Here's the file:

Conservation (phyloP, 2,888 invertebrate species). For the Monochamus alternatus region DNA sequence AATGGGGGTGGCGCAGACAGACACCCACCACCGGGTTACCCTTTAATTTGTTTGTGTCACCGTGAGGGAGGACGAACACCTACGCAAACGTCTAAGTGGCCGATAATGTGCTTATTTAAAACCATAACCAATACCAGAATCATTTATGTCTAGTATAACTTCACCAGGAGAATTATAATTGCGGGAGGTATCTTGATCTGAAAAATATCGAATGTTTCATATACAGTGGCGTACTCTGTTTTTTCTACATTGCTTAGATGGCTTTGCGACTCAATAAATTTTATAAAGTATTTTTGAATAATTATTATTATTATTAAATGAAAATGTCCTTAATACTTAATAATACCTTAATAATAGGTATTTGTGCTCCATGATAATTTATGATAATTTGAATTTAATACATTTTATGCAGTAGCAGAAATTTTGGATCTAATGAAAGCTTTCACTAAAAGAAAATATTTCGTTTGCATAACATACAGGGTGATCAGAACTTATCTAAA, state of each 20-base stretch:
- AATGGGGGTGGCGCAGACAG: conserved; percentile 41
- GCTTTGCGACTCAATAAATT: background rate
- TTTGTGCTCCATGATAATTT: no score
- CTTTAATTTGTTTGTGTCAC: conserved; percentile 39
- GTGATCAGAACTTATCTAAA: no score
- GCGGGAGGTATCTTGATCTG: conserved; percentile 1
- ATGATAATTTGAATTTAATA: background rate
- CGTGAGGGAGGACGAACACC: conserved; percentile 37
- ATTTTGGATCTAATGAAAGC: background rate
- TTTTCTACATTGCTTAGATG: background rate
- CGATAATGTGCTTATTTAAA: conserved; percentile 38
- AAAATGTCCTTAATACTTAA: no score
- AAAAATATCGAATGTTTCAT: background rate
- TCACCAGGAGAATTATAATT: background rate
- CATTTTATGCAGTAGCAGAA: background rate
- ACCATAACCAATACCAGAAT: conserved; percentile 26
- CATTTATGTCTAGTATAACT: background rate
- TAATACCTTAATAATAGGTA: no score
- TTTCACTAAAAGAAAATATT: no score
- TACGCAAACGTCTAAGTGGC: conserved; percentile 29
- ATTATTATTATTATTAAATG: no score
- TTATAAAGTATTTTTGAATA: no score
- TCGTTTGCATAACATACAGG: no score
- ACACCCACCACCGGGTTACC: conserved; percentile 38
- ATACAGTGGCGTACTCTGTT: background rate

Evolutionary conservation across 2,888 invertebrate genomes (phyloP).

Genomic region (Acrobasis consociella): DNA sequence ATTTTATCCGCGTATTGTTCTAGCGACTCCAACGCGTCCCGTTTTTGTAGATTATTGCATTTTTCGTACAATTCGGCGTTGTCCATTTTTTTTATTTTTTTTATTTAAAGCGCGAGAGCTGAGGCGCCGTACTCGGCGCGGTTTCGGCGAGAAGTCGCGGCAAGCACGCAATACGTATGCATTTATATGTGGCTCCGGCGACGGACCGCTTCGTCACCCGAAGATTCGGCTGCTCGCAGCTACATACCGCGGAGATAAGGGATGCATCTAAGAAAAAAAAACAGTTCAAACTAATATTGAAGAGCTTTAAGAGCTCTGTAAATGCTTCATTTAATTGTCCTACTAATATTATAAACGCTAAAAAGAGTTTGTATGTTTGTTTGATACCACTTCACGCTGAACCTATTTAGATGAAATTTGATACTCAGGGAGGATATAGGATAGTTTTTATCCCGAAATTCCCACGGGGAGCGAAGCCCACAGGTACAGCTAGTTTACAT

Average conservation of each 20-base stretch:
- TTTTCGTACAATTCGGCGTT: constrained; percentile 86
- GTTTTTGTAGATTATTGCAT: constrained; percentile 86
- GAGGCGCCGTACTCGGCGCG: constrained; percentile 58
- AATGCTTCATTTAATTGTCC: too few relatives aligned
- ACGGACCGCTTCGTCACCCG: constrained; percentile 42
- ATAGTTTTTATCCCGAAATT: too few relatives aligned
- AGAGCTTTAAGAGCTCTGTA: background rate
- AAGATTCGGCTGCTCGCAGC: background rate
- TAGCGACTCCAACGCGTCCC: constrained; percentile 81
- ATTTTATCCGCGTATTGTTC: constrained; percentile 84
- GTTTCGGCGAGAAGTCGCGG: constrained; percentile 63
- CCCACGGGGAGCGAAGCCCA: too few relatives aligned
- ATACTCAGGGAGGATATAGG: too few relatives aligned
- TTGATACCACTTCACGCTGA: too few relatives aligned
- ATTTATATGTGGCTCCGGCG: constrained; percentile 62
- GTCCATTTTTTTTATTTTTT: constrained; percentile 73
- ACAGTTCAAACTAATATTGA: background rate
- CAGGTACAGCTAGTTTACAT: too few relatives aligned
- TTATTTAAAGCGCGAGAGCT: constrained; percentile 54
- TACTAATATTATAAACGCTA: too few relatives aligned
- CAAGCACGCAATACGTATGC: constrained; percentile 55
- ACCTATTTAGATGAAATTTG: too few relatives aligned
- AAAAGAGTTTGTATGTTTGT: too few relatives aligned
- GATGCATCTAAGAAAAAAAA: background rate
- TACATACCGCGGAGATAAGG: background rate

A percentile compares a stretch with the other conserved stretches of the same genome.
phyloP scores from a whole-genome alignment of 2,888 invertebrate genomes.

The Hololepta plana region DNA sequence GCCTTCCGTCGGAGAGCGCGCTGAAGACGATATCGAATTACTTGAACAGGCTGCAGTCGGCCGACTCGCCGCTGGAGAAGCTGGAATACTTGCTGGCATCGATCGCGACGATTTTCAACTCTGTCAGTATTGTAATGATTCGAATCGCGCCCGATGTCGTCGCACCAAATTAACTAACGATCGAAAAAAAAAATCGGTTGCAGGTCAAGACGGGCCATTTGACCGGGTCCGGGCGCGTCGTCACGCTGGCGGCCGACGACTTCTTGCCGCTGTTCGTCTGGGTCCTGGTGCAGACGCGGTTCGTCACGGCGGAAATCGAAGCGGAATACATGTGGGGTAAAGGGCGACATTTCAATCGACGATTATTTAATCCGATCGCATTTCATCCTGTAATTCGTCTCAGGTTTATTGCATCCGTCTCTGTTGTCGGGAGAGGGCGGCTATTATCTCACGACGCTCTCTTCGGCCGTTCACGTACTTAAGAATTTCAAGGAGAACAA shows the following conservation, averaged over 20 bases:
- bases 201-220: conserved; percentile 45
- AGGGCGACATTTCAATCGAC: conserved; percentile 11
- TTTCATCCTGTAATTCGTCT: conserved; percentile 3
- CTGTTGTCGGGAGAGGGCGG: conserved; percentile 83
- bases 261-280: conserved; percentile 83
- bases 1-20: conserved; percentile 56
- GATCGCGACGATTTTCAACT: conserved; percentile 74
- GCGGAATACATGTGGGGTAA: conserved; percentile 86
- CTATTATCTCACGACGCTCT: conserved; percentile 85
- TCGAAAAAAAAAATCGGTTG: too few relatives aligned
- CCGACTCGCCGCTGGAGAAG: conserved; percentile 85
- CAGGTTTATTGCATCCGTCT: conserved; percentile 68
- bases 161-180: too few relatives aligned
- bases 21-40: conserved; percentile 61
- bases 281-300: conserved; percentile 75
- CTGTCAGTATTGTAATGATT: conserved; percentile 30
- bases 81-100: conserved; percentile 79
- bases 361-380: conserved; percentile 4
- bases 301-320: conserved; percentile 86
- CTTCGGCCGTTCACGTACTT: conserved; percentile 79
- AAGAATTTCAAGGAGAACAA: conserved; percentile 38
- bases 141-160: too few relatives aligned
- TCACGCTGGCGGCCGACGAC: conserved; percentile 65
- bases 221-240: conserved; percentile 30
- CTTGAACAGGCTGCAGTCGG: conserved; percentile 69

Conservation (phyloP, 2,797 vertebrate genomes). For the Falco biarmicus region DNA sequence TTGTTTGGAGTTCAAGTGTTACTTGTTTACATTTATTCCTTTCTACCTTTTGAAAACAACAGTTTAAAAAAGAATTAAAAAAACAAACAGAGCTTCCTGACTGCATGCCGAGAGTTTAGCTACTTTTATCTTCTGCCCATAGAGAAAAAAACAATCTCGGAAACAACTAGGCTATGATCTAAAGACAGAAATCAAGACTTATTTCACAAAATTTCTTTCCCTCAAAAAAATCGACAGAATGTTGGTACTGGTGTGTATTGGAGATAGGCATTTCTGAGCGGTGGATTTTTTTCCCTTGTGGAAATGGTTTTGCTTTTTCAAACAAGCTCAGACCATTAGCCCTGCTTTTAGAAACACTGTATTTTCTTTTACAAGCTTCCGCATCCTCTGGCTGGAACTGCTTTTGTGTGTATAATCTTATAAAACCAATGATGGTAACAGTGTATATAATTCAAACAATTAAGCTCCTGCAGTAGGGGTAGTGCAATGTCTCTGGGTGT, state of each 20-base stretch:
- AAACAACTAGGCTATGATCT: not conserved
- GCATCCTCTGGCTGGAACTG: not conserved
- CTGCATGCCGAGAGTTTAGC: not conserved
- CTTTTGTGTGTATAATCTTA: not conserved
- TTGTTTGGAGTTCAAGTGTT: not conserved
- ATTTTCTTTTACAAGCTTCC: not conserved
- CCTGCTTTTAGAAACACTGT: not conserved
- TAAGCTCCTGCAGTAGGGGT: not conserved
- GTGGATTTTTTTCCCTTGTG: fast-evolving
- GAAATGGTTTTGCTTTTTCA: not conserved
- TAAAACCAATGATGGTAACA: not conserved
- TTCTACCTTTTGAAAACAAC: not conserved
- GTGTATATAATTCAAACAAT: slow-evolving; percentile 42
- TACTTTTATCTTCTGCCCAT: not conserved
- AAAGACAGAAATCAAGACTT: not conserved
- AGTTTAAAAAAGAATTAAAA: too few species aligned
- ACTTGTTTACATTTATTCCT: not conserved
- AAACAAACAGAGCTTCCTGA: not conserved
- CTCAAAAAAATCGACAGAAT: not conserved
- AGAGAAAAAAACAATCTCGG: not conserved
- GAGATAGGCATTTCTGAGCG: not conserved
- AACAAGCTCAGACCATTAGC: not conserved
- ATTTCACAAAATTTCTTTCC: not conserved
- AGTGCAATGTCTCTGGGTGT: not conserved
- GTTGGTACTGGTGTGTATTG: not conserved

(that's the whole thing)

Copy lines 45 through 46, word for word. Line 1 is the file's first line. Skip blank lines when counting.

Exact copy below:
- GTCCATTTTTTTTATTTTTT: constrained; percentile 73
- ACAGTTCAAACTAATATTGA: background rate